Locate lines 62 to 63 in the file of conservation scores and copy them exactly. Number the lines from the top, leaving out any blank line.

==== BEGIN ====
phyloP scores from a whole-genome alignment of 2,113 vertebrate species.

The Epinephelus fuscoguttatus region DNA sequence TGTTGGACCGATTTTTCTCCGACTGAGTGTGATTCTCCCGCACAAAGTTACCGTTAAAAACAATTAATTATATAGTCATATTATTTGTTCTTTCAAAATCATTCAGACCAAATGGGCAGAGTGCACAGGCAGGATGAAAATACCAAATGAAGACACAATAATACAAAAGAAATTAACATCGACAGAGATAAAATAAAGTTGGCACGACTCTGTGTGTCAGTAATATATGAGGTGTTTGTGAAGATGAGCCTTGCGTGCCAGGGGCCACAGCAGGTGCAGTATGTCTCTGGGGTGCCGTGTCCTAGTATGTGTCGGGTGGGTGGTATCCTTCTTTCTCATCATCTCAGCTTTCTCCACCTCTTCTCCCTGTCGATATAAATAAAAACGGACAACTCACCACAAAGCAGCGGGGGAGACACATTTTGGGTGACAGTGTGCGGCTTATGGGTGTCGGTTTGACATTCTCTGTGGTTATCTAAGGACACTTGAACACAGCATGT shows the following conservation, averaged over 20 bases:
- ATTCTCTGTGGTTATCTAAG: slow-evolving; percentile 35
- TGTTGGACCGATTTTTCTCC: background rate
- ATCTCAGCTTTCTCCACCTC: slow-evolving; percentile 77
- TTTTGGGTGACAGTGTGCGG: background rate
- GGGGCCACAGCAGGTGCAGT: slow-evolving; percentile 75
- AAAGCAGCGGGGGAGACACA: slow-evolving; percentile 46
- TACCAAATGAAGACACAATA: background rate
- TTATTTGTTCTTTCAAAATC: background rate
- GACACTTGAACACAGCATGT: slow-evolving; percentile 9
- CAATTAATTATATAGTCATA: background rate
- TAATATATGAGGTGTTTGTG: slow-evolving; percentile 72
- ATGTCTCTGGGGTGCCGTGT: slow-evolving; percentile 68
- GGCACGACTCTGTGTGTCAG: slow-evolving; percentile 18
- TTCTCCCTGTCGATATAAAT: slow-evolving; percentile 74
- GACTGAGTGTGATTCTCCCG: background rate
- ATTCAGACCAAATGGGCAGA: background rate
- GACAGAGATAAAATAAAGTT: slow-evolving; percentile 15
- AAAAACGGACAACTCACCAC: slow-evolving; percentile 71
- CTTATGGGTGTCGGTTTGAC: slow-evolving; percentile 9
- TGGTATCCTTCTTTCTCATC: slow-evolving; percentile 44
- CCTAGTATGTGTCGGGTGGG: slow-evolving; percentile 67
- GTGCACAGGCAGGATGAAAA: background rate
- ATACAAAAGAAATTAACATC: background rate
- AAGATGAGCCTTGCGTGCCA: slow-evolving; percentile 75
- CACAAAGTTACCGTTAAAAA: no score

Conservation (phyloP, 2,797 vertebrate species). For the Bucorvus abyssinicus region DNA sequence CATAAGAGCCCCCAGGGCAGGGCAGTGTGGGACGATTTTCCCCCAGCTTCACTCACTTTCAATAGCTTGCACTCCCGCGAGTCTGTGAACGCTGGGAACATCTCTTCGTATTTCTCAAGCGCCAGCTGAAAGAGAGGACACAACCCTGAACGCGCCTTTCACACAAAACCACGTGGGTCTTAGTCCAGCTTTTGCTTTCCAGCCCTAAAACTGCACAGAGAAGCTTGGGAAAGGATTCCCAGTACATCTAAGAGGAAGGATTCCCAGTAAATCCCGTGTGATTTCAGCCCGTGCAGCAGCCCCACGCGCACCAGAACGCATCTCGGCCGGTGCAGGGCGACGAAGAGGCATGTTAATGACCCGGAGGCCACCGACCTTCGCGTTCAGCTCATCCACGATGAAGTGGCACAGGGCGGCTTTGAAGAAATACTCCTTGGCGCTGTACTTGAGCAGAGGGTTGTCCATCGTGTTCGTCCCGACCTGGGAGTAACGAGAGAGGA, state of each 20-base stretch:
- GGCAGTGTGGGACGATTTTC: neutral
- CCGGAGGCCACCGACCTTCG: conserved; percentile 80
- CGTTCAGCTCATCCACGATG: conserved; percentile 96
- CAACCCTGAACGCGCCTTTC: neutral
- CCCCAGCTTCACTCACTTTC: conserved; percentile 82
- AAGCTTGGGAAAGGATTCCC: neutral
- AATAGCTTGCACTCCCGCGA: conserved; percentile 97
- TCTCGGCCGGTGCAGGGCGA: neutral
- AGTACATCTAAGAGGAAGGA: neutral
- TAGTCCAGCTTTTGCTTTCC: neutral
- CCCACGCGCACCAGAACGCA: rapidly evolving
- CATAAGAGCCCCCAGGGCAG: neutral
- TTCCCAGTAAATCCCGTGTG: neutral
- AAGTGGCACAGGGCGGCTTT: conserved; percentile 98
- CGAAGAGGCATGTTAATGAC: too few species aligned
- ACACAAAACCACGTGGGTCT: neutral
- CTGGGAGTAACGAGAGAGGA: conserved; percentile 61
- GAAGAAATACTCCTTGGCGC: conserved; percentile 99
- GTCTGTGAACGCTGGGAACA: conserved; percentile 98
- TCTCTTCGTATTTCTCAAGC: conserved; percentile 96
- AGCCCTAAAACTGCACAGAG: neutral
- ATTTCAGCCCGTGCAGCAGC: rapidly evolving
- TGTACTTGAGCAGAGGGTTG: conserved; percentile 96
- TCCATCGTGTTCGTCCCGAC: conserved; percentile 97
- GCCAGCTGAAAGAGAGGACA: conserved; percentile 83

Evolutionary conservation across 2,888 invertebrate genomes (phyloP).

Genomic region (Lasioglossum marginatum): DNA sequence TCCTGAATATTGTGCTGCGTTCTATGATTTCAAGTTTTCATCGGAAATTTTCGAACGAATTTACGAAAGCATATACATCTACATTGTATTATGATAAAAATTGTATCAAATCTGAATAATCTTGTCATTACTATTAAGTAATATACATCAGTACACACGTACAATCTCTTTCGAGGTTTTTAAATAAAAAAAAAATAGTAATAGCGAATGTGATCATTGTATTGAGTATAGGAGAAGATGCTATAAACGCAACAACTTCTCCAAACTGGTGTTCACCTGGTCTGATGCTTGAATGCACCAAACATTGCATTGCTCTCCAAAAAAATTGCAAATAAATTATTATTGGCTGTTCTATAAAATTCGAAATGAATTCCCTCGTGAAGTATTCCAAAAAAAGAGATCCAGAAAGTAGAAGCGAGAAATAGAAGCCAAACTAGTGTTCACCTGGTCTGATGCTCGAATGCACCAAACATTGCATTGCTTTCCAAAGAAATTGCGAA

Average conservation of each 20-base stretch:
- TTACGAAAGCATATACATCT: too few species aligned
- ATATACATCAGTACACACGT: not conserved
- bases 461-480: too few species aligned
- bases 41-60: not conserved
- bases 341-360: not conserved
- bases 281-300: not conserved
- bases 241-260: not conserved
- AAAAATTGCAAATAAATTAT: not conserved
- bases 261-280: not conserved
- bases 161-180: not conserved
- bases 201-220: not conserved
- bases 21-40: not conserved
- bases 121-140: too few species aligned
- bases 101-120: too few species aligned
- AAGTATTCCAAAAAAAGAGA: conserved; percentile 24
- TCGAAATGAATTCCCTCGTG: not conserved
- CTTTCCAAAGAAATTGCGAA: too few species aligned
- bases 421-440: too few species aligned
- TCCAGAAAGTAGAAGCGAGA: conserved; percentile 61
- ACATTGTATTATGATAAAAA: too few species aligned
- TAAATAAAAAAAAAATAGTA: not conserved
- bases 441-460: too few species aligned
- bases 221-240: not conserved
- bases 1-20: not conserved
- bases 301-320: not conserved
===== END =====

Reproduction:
- bases 281-300: not conserved
- bases 241-260: not conserved